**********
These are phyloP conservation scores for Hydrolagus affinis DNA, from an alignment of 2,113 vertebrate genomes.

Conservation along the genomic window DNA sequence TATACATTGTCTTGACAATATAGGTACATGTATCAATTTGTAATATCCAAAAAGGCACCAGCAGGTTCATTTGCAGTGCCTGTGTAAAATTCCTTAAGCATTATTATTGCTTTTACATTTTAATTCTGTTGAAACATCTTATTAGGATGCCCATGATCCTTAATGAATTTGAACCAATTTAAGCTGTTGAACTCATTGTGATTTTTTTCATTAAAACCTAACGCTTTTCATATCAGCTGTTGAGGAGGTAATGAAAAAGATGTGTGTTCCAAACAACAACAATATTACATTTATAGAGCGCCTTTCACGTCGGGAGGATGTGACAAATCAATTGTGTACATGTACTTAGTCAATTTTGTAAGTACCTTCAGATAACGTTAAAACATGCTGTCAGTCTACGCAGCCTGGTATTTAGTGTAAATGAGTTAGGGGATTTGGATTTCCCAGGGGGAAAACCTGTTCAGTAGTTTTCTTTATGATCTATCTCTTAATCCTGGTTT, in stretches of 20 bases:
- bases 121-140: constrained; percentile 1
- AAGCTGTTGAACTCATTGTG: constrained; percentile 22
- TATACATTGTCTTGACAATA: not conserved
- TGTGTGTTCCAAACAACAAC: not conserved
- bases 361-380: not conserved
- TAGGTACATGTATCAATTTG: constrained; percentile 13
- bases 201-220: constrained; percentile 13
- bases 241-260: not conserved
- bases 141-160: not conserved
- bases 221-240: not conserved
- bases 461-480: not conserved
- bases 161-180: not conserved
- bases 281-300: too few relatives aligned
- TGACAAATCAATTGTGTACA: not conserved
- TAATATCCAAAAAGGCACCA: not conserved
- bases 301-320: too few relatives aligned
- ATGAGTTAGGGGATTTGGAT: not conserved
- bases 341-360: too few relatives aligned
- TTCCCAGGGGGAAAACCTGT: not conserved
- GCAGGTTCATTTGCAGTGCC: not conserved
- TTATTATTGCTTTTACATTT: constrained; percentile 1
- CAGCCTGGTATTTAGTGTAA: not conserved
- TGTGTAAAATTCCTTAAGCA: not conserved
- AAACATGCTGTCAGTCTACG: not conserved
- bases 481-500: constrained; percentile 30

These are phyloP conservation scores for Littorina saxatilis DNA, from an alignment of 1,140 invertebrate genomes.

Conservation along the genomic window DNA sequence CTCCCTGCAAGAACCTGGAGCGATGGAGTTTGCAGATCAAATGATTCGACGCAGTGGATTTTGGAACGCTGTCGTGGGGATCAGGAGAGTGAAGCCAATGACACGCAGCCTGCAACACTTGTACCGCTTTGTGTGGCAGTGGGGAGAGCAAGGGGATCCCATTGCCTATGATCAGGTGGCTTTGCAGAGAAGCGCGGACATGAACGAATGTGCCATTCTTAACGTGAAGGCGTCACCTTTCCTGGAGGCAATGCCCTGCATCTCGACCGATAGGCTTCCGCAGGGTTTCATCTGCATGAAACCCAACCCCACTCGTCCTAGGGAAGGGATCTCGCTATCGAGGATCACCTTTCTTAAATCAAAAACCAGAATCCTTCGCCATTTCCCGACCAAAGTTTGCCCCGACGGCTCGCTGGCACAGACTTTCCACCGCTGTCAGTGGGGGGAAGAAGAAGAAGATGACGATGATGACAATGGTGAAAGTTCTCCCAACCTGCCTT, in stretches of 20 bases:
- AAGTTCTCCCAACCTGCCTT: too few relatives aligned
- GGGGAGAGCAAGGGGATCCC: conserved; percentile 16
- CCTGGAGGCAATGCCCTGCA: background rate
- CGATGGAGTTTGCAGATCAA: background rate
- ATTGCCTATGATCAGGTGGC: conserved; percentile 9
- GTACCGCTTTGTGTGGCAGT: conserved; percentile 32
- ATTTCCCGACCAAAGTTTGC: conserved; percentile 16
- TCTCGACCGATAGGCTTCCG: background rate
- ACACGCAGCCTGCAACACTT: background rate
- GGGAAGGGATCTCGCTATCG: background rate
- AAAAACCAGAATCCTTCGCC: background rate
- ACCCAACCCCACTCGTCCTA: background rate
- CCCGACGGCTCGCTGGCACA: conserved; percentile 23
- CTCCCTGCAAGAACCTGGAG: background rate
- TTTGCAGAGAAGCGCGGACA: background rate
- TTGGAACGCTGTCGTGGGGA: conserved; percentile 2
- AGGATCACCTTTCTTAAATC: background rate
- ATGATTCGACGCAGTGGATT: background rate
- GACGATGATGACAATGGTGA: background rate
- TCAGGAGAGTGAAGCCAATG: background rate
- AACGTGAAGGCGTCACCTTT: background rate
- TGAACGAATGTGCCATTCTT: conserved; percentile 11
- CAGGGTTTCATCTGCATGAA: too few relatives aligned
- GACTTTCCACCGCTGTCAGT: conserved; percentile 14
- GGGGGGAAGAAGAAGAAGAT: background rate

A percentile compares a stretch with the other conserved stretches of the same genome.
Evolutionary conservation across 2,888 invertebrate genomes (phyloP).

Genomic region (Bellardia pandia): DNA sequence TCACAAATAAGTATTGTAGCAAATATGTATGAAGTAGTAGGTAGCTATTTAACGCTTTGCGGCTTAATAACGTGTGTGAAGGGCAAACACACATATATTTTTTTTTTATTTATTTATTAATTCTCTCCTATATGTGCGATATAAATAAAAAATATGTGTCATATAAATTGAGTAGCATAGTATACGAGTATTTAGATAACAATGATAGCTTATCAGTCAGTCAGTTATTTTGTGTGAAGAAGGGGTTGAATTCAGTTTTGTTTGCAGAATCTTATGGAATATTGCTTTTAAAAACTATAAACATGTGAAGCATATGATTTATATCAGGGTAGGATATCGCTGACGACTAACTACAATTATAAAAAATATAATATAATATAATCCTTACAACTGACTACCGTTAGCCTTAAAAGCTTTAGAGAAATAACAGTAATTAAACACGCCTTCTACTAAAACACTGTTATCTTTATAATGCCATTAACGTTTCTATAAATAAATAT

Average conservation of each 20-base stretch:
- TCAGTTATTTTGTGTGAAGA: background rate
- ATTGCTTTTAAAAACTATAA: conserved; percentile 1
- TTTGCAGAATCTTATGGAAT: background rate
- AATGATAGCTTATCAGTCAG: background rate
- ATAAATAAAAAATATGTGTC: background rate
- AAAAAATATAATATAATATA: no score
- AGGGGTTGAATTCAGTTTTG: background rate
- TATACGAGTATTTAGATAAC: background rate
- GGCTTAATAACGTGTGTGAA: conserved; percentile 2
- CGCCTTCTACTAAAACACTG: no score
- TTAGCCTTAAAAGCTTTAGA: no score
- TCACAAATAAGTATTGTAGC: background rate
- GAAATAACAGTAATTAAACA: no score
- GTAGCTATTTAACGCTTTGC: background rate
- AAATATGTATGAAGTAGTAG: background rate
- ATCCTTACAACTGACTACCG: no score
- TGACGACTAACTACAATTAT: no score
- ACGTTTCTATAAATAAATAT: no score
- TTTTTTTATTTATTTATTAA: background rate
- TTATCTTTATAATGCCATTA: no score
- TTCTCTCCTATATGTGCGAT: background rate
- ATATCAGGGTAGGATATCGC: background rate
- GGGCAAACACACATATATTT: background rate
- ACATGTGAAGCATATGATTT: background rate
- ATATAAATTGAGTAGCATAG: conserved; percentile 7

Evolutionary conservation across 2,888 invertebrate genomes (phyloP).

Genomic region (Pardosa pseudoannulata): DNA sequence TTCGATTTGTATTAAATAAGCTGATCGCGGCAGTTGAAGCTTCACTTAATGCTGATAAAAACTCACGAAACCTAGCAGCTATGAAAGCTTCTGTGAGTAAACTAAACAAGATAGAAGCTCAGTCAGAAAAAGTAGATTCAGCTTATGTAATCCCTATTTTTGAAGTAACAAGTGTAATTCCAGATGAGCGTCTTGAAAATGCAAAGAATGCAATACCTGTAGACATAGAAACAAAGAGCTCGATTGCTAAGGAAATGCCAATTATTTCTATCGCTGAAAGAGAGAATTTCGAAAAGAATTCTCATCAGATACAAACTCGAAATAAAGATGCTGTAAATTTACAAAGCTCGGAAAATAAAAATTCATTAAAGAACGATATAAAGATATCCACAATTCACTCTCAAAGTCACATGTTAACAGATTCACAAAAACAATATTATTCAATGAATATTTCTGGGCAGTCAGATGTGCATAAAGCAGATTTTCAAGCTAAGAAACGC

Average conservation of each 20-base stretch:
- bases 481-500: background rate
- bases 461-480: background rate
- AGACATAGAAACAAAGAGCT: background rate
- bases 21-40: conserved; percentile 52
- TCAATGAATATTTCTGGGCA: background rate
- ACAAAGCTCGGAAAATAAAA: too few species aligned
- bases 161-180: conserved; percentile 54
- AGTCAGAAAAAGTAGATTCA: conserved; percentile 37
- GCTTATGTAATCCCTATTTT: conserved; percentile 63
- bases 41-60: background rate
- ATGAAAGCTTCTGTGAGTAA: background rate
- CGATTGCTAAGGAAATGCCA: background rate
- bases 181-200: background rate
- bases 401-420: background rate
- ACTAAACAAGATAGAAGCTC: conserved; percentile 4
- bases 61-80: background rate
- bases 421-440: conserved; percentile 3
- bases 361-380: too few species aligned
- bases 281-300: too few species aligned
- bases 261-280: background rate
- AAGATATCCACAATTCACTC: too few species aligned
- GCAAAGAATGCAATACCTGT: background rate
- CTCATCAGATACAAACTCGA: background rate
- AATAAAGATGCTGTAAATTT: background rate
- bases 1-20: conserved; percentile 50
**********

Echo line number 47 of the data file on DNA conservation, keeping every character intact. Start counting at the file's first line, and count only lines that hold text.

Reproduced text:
- ATGATTCGACGCAGTGGATT: background rate